One morning we awoke at 2am in the silence of our Villa to venture to hike Mount Batur, the largest Volcano in Bali. A driver took most of our small group in a car but Aaron, Heidi and I all decided to take Scooters on the hours journey through the mountains. The air was intensely fresh and cool, something we were not used to, by day break the humidity covers you like a blanket. The Scooter ride was dark along windy roads through mountains along a worn and ragged surface, we arrived at our destination in the dark with great anticipation.
Climbing the Volcano was honestly one of the most dangerous and adrenalin pumping things I have ever done. Health & Safety codes are almost non existent in Indonesia so the climb although extraordinary was mentally all-consuming. We climbed the Volcano with a guide by our side in only a few hours, reaching the top to watch the sunrise. The moment light began streaking above the horizon was such a powerful moment, here we were almost 2km high, it felt as though we had reached the top of the world and could suddenly see earth beneath us.
When we reached the top eggs were boiled for us using the steam from the active Volcano. The steam in many parts poured into the atmosphere, floating along the ridges and giving moisture to the vegetation growing at this altitude. Suddenly wild Monkeys emerged from all angles of the Mountain almost attacking us to steal some breakfast. We then scaled the edge of the Volcano, walking one foot in front of the other for close to an hour along moss riddled rock and amongst fine gravel. The adrenalin of this part was nearing bitterness for me, afraid of heights and suddenly I am tip toeing the edge of this vast death trap (or so it felt at the time).
Hiking down was a slice of heaven really, with so much light and the thought of being so close to ground. I am so glad I was able to do something like this in life, I couldn’t have imagined doing this hike with a better group of people, all so energetic, sweet and filled with a desire for adrenalin through adventure. The journey home was really quite enchanting, I clung to the back of the Scooter still filled so richly with adrenalin, watching the scenery go by, feeling so weak from no sleep the climb yet never so alive.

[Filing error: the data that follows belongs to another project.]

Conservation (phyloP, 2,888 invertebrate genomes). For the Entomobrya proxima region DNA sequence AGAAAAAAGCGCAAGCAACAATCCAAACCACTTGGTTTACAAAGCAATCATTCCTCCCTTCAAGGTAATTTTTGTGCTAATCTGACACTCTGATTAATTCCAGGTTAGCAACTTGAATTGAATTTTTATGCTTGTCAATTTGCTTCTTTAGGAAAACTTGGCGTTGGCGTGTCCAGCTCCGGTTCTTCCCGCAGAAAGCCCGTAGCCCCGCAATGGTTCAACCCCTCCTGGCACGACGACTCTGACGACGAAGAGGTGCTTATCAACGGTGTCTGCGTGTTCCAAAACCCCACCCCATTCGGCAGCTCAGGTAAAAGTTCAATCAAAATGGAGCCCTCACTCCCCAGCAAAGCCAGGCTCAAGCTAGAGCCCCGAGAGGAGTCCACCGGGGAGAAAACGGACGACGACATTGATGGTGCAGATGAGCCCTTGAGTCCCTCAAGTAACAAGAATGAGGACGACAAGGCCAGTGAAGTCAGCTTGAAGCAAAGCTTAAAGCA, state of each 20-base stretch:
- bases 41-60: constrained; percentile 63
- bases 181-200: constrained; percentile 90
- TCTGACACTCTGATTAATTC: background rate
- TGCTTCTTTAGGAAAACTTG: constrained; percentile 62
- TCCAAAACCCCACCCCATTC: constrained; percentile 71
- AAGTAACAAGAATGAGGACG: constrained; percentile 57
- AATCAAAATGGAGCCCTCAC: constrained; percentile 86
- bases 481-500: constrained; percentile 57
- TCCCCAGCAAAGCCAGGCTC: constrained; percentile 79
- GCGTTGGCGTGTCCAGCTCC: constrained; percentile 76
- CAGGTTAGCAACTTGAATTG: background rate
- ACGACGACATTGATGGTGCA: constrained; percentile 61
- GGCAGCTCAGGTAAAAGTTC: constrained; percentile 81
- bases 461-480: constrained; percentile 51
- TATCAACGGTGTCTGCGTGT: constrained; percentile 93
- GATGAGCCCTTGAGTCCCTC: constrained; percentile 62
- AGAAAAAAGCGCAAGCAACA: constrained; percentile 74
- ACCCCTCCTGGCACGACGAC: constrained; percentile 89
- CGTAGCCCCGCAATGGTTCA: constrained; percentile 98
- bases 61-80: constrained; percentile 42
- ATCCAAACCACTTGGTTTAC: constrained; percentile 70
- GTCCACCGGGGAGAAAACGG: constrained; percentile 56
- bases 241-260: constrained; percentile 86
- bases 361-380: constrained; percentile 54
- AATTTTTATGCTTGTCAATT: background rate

Life for a month in Bali (words and photographs to come) was truly the most inspiring month. A whole four weeks in a Villa in the Rice Fields of Ubud with 20 artists from all over earth.
For our final days a small group of us decided to make the journey to Gili Islands. A last minute decision that we all were so grateful for. We got a driver from Ubud all the way down to Padand Padang, weaving down narrow roads through the tropical mountains to reach the coast line. We then caught a boat which turned out to be one of the most incredible boat trips I have ever been on, dolphins lined the glass-like water in pods and the sun shone. We spent hours on the top deck soaking up the sun, the ghostly clouds lining the blue skies with beautiful new friends by my side.
Gili Islands themselves are like something out of a film. The Reef travels the shoreline which is lined with some of the whitest sands I have ever seen. The islands themselves are small and filled with incredible little cafes, bungalows and markets. Drugs are legal and every second local person you pass is offering you some kind of high. We stayed in a dodgy little hostel… yet what can you expect for $5 a night? I was speechless landing on the beach walking down a home made set of wooden set of stairs onto this pristine beach covered in attractive and lively travellers from all corners of the earth who had heard of this secret place.
We spent our days there cycling around the island ($2.50 a day), drinking cocktails, swimming out to the reefs from the shoreline and eating fresh local fruits. Snorkelling off the beaches was truly like dream, a few moments after your feet have sunk into the warmth of the sea you are a part of a different world exploring coral beds and touching amongst large schools of vibrant coloured fish. Along the beach there was a large vacant piece of land, in the day it was lifeless yet by nightfall it became a beaming market, luminous and filled richly with all the freshly cooked foods you could dream of, arrays of exotic fruits and raw desserts, vast amounts seafood caught that day by the locals smoked on bbqs.
On our last night after cycling around the entirety of the island we discovered little bungalows built out amongst the waves, we spent the night there from dusk, watching the sun sink beneath the horizon and drinking fruit smoothies, eating vegetarian pizzas and salads and gazing out to sea together. Leaving was hard but one day I will return with more time to give and possibly a small film to create.